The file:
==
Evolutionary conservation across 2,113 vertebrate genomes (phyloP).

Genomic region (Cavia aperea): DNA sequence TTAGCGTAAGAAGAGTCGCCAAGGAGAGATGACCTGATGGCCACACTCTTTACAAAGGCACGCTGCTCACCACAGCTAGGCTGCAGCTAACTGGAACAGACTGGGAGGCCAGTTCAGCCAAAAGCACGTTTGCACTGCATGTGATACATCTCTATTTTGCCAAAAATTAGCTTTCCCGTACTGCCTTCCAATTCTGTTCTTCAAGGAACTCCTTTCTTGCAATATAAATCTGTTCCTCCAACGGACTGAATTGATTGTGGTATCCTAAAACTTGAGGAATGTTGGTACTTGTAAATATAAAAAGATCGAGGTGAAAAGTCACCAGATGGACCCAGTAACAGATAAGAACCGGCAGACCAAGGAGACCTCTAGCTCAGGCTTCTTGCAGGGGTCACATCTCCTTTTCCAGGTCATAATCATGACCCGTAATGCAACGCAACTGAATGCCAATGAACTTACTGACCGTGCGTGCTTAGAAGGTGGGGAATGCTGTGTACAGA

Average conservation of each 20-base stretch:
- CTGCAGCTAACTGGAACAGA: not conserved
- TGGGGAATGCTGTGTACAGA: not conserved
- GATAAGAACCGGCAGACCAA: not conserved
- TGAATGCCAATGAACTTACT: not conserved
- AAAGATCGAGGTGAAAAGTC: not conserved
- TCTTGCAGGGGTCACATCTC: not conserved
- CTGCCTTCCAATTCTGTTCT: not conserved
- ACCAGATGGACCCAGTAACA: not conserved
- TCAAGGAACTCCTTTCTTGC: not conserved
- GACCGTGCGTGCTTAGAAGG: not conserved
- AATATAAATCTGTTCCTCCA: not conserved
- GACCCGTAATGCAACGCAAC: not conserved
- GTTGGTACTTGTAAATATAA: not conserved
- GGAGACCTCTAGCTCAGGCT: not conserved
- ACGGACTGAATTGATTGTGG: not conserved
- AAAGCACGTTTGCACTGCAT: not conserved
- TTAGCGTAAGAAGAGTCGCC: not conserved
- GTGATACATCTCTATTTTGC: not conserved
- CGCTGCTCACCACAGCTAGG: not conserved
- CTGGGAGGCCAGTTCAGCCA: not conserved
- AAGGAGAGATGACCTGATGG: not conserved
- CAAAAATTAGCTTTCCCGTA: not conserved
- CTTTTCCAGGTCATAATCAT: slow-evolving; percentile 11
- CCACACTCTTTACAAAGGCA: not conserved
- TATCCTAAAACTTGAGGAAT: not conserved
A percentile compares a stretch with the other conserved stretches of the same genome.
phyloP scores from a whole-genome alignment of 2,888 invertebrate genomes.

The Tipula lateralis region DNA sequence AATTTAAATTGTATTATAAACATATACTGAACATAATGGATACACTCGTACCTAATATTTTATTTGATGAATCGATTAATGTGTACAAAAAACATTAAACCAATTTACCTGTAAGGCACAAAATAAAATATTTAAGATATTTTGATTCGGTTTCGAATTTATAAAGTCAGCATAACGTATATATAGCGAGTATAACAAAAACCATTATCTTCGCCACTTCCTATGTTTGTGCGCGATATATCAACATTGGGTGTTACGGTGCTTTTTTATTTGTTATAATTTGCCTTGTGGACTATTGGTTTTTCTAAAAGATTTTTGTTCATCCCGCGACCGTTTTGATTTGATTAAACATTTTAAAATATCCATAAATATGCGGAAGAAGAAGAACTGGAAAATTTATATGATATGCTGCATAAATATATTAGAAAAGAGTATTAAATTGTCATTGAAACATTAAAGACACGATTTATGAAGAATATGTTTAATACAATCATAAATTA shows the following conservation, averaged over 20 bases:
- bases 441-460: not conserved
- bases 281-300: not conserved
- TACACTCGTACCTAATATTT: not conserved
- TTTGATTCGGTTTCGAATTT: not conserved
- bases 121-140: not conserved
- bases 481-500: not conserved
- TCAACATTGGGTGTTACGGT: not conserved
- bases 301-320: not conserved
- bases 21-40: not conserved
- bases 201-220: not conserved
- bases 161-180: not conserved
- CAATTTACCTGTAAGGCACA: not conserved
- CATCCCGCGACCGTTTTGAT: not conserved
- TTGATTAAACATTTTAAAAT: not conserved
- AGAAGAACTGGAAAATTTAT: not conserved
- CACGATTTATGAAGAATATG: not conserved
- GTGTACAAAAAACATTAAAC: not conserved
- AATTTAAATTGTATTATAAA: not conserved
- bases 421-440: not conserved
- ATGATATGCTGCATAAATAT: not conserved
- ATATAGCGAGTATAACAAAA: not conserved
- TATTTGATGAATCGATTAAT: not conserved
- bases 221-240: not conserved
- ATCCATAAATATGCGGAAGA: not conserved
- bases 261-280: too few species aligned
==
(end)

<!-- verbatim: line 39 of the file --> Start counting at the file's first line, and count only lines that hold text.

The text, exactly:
- bases 301-320: not conserved